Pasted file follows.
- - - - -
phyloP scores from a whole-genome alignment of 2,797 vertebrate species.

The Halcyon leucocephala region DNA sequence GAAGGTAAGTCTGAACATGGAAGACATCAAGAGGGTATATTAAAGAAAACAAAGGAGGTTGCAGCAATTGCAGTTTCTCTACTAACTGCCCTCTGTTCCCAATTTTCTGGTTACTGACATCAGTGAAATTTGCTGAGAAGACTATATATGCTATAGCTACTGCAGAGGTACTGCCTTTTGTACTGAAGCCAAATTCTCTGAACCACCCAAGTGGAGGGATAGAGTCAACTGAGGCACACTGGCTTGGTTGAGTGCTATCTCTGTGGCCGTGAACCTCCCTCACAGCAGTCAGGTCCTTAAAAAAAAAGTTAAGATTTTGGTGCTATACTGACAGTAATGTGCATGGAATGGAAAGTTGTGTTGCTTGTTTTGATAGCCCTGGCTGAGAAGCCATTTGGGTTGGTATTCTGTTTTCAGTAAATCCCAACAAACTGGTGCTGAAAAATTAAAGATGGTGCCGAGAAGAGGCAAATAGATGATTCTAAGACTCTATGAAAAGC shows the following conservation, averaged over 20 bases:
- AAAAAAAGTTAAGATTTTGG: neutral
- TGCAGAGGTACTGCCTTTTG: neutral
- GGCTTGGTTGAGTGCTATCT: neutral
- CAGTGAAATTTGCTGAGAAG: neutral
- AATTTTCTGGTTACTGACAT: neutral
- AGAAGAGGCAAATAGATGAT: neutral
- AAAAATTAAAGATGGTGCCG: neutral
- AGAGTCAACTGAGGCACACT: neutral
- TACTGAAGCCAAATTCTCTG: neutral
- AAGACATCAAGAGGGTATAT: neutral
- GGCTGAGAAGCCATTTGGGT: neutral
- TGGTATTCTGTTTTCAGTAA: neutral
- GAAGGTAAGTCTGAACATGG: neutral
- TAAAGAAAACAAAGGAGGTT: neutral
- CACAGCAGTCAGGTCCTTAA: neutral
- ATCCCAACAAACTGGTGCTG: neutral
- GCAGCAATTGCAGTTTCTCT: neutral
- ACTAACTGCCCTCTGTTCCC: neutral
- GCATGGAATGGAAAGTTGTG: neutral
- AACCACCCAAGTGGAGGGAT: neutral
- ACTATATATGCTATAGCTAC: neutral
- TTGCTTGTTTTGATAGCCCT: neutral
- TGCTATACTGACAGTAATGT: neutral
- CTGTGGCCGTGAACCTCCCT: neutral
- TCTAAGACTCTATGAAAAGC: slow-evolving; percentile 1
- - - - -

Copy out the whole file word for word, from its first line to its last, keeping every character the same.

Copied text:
phyloP scores from a whole-genome alignment of 2,797 vertebrate species.

The Halcyon leucocephala region DNA sequence GAAGGTAAGTCTGAACATGGAAGACATCAAGAGGGTATATTAAAGAAAACAAAGGAGGTTGCAGCAATTGCAGTTTCTCTACTAACTGCCCTCTGTTCCCAATTTTCTGGTTACTGACATCAGTGAAATTTGCTGAGAAGACTATATATGCTATAGCTACTGCAGAGGTACTGCCTTTTGTACTGAAGCCAAATTCTCTGAACCACCCAAGTGGAGGGATAGAGTCAACTGAGGCACACTGGCTTGGTTGAGTGCTATCTCTGTGGCCGTGAACCTCCCTCACAGCAGTCAGGTCCTTAAAAAAAAAGTTAAGATTTTGGTGCTATACTGACAGTAATGTGCATGGAATGGAAAGTTGTGTTGCTTGTTTTGATAGCCCTGGCTGAGAAGCCATTTGGGTTGGTATTCTGTTTTCAGTAAATCCCAACAAACTGGTGCTGAAAAATTAAAGATGGTGCCGAGAAGAGGCAAATAGATGATTCTAAGACTCTATGAAAAGC shows the following conservation, averaged over 20 bases:
- AAAAAAAGTTAAGATTTTGG: neutral
- TGCAGAGGTACTGCCTTTTG: neutral
- GGCTTGGTTGAGTGCTATCT: neutral
- CAGTGAAATTTGCTGAGAAG: neutral
- AATTTTCTGGTTACTGACAT: neutral
- AGAAGAGGCAAATAGATGAT: neutral
- AAAAATTAAAGATGGTGCCG: neutral
- AGAGTCAACTGAGGCACACT: neutral
- TACTGAAGCCAAATTCTCTG: neutral
- AAGACATCAAGAGGGTATAT: neutral
- GGCTGAGAAGCCATTTGGGT: neutral
- TGGTATTCTGTTTTCAGTAA: neutral
- GAAGGTAAGTCTGAACATGG: neutral
- TAAAGAAAACAAAGGAGGTT: neutral
- CACAGCAGTCAGGTCCTTAA: neutral
- ATCCCAACAAACTGGTGCTG: neutral
- GCAGCAATTGCAGTTTCTCT: neutral
- ACTAACTGCCCTCTGTTCCC: neutral
- GCATGGAATGGAAAGTTGTG: neutral
- AACCACCCAAGTGGAGGGAT: neutral
- ACTATATATGCTATAGCTAC: neutral
- TTGCTTGTTTTGATAGCCCT: neutral
- TGCTATACTGACAGTAATGT: neutral
- CTGTGGCCGTGAACCTCCCT: neutral
- TCTAAGACTCTATGAAAAGC: slow-evolving; percentile 1